Central Bank Will Begin Reducing Bond Purchases ‘Well Before’ Raising Interest Rates, Powell Says
Federal Reserve Chairman Jerome Powell said Wednesday that the central bank will begin to slow the pace of its bond purchases “well before” raising interest rates.
The Fed has been buying at least $120 billion a month of Treasury debt and mortgage-backed securities since last June to hold down long-term borrowing costs. Since December, the central bank has said the economy must make “substantial further progress” toward its goals of maximum employment and 2% inflation before it scales back those purchases.
“We will taper asset purchases when we’ve made substantial further progress toward our goals, from last December when we announced that guidance,” Mr. Powell said in a virtual event held by the Economic Club of Washington, D.C. “That would in all likelihood be before—well before—the time we consider raising interest rates.”
The Fed has said it will hold rates near zero until it sees the labor market return to full employment and inflation rise to 2% and is forecast to moderately exceed that level for some time. Mr. Powell reiterated that he thinks it is highly unlikely that the Fed would raise interest rates this year and noted that most central-bank officials see rates remaining near zero through 2023.
Mr. Powell’s comments came a day after the Labor Department reported the biggest one-month jump in the consumer-price index since 2012. While the Fed targets a different measure of inflation—the personal-consumption-expenditures price index—the CPI provides much of that index’s raw data.
Tuesday’s report fueled concerns that inflation, dormant through the record-long economic expansion from 2009 to 2020, could soon become a challenge for policy makers. Mr. Powell acknowledged those worries while reiterating that the Fed seeks inflation “that is moderately above 2% for some time” to make up for the past decade’s shortfalls.
“For quite some time, many people were saying, ‘Well, you’ll never get above 2%,’ because it [has] been very hard to get back to 2%,” Mr. Powell said. “Now more of the discussion is on the other side.”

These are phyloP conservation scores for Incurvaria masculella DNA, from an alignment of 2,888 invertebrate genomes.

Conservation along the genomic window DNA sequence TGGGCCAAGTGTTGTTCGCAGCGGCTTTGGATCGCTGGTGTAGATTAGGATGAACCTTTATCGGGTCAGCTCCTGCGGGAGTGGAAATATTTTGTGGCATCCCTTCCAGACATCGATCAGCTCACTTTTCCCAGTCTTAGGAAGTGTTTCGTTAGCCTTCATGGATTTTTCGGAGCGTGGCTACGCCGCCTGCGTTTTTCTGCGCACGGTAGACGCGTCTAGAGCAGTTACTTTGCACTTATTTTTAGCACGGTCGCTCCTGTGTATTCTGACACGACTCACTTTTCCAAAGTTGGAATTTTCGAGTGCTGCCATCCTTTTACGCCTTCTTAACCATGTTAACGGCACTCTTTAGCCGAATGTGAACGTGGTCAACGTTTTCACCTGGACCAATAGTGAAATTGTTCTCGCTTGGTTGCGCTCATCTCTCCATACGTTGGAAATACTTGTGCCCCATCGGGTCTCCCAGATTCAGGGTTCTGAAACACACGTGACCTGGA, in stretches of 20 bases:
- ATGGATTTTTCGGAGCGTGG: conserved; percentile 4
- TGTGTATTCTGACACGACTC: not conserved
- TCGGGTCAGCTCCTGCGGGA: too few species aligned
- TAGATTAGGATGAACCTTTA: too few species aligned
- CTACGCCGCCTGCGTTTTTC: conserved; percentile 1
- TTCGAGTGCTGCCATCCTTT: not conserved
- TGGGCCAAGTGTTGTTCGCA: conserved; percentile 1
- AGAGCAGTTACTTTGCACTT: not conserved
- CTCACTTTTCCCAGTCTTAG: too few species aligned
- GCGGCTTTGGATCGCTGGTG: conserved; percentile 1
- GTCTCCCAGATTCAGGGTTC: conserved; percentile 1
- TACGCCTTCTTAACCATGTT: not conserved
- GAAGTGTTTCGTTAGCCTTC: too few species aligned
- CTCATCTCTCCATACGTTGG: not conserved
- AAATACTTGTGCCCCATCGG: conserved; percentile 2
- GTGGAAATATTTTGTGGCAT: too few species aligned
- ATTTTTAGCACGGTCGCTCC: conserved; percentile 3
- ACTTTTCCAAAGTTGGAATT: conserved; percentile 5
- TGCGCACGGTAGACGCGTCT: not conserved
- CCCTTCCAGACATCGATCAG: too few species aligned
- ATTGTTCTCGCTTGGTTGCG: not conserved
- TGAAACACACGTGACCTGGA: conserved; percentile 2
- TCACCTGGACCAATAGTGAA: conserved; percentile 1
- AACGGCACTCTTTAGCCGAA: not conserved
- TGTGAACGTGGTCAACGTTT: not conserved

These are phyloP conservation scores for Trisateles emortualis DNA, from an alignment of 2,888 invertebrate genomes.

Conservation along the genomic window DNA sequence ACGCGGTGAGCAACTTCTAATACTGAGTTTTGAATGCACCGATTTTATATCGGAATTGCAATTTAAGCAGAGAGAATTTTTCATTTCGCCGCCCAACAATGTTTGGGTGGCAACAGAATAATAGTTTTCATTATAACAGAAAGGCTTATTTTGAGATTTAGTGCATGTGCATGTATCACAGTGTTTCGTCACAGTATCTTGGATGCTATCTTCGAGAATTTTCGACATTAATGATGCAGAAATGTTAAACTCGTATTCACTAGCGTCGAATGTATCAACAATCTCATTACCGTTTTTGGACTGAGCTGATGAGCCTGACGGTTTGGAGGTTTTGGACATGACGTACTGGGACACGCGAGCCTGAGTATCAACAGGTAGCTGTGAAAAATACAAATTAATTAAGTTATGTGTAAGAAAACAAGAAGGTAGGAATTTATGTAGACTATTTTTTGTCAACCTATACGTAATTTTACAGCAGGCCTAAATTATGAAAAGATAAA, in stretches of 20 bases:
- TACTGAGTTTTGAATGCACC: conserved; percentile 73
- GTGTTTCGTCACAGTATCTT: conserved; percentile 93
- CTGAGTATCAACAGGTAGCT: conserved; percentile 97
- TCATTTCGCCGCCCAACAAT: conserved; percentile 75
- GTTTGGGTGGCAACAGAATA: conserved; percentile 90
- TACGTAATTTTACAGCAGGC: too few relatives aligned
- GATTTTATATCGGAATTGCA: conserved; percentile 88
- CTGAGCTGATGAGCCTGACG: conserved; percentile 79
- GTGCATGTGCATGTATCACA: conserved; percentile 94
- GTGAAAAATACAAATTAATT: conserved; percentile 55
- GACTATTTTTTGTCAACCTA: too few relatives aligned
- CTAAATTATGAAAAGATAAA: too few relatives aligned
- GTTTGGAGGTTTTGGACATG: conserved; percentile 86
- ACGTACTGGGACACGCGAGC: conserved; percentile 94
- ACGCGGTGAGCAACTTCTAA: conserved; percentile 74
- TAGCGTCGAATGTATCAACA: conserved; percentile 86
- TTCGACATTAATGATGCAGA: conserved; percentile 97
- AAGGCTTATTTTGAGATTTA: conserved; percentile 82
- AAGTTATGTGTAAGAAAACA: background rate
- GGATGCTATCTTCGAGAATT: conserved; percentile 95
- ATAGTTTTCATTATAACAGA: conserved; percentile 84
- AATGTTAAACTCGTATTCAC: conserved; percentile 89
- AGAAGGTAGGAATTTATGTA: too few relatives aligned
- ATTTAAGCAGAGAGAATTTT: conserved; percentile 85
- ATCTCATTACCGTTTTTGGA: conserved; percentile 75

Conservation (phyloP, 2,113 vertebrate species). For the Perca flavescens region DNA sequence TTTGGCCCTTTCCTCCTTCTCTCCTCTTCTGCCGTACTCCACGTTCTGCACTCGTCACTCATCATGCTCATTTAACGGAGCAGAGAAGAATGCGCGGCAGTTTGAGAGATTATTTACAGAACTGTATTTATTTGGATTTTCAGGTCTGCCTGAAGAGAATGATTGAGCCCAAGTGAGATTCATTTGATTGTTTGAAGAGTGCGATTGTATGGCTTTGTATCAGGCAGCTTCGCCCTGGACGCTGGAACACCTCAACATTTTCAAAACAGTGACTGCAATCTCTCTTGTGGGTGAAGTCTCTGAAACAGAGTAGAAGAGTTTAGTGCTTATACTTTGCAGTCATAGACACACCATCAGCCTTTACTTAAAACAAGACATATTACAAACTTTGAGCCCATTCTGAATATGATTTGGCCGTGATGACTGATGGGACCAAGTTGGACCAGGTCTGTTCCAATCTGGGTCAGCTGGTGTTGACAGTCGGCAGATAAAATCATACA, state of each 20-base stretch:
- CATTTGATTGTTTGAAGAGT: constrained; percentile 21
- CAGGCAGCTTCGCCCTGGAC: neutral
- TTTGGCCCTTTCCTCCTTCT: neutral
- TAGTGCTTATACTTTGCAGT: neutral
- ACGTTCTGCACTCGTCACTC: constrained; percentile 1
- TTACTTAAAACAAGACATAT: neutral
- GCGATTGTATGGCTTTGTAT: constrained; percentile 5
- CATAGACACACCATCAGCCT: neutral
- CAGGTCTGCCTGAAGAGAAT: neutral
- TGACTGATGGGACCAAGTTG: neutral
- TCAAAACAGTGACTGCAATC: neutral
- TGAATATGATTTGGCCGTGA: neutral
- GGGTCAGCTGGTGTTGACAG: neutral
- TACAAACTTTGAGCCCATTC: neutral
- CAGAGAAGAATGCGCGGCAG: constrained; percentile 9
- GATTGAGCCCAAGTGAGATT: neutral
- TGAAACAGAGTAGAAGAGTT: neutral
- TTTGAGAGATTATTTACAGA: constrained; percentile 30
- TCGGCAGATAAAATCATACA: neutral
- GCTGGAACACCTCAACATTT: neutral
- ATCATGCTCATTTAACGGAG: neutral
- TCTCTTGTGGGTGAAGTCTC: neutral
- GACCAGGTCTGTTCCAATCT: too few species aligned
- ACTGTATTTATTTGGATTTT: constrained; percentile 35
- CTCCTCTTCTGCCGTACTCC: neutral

Both the Biden administration and the Fed acknowledge the possibility of prices rising faster than usual in coming months as the economic recovery strengthens and demand for goods and services temporarily outruns supply. But both expect the acceleration in inflation to prove temporary.
“In most cases, this type of inflation is transitory: the price of lumber or energy rises, but then stabilizes at a higher level or decreases, with no further impact on future inflation,” the White House Council of Economic Advisers said in a blog post about inflation on Monday, a day before the Labor Department’s report. “This example underscores an important distinction between price levels and inflation, with the latter being the rate at which levels move up and down.”
Mr. Powell in the past has emphasized that the type of inflation that preoccupies the Fed is a process rather than the outcome of an idiosyncratic event such as the economy rebounding after a pandemic.
A Fed report released Wednesday included widespread accounts of firms raising selling prices, but usually not enough to keep up with climbing costs.
The chief source of higher business costs was continuing supply-chain delays and disruptions, especially in getting shipments from overseas, according to the central bank’s periodic roundup of anecdotes from business sources, known as the Beige Book.
The report concluded that U.S. economic activity “accelerated to a moderate pace” from February to early April, as rising rates of Covid-19 vaccinations, business reopenings and federal-stimulus funds boosted consumer spending across the country.